Church endures hardships to rebuild

Published 10:30 pm Saturday, July 22, 2017

Little Zion Baptist Church has seen a lot of hardships in the last year, but with community support and lots of prayers, members hope their tiny rural church can eventually stand tall once again.

Little Zion was built on Sleepy Hole Road in 1888. But the church deteriorated over the years, prompting the congregation to stop holding services at the site and beginning to raise money for repairs. A “Help SAVE Little Zion Baptist Church” Facebook page was set up in August 2016.

The page was made by Troy Massey, a close friend of Pastor Keith Mayfield Sr. Massey, 59, made the page on the same day he died in a car accident on the James River Bridge, one year ago this August.

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“I can’t believe it’s been a year,” said Tiffany Massey Timms, Massey’s daughter.

Massey met Mayfield eight years ago when Massey was working to open a recovery ministry for individuals battling alcoholism and drug abuse.

A recovering alcoholic with more than a decade of sobriety and a determination to help others, Massey was known as the “Hope Dealer” and helped found the Emma Stantliff Foundation in 2012 to provide support for those struggling with addiction, named after his grandmother.

“I have a total understanding of the calling in my life, but if another person can be this passionate, then I can always find passion.” Mayfield said. “That’s what he left me.”

Massey’s passing brought together Timms and Mayfield to save the church. Mayfield said the dream is to rebuild the former church and use it as an annex for a new church right next door.

Blueprints have been drafted for the new church building, which is estimated to cost about $250,000, Mayfield said. Volunteer labor is expected to be provided by local supporters.

The old church building, with a large tarp with “Help Save Little Zion Baptist Church” painted on it and covering a fallen wall, was condemned in February. A structural engineer determined that repairs were possible, and the specifics for those repairs are pending, Timms said.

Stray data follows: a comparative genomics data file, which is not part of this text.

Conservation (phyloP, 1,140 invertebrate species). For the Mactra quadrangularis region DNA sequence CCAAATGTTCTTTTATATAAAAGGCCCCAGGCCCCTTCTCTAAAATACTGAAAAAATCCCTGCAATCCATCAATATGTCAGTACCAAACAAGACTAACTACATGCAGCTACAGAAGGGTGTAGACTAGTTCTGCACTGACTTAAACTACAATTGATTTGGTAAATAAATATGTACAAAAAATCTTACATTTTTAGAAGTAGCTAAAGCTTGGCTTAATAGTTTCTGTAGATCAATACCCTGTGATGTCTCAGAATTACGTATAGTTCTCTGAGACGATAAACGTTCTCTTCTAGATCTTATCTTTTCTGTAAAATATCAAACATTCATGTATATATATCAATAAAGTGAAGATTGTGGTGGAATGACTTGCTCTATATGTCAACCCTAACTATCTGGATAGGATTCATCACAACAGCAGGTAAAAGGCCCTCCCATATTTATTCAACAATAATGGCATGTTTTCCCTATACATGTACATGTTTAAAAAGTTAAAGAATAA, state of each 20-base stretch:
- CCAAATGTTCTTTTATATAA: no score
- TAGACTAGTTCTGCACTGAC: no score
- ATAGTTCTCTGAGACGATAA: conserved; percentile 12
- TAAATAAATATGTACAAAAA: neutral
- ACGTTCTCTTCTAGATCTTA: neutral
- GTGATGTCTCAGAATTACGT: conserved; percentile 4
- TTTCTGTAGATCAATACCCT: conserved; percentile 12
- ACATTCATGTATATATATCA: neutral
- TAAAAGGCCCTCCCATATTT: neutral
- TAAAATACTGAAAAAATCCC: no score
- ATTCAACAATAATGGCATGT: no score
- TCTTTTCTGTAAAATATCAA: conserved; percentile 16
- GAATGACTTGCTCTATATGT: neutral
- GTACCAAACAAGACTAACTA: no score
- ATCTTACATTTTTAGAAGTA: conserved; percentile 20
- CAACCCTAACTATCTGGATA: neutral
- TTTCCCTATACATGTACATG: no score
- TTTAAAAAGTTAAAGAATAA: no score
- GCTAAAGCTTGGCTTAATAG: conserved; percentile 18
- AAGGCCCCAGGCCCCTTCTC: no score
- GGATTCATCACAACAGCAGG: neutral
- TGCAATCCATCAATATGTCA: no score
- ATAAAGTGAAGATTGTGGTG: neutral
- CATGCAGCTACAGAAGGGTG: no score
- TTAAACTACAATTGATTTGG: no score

The church has received more than $10,000 in financial support from community donors, and more than $25,000 has been committed by contractors via volunteer labor, Mayfield said. In June, Timms raised $425 with a yard sale at her Norfolk residence.

All donations go to the “Troy Massey Building Fund.”

“I’m just grateful for her diligence,” Mayfield said about Timms. “I don’t have words to express her efforts and her continued faith on this.”

Timms and Mayfield have faced difficulties working with the city to meet the necessary requirements. Other setbacks have arisen from Mayfield’s sickle cell anemia complications, which causes the body to make abnormally shaped red blood cells that can block blood flow in limbs and organs.

“It’s very painful,” Mayfield said. “It’s a constant, daily issue, dealing with the pain in different parts of my body.”

Mayfield has had surgery on both shoulders because of sickle cell complications over the years, and last week he had a stroke that weakened the right side of his body.

“The right side of my face just drooped,” he said. “That’s come back, but the weakness on my right side is still there.”

Despite doctors’ recommendations, the 59-year-old Mayfield was mowing the lawn at the Little Zion Baptist Church property on Friday.

“This is who I’ve come to know,” Timms said. “This is him. It’s an amazing effort that he gives, and he doesn’t let up.”

Mayfield said his desire is to be productive and helpful, as he’s guided by his spiritual convictions and Massey’s memory. His memory convinces him that no goal is too difficult.

“Our purpose is to worship and continue to make a difference in this community,” he said. “We’re here, and we’re not going anywhere.”

Donations can be made to the Little Zion Baptist Church Rebuild GoFundMe page, and upcoming fundraisers are detailed on the Facebook page. Call 252-996-0458 for more information.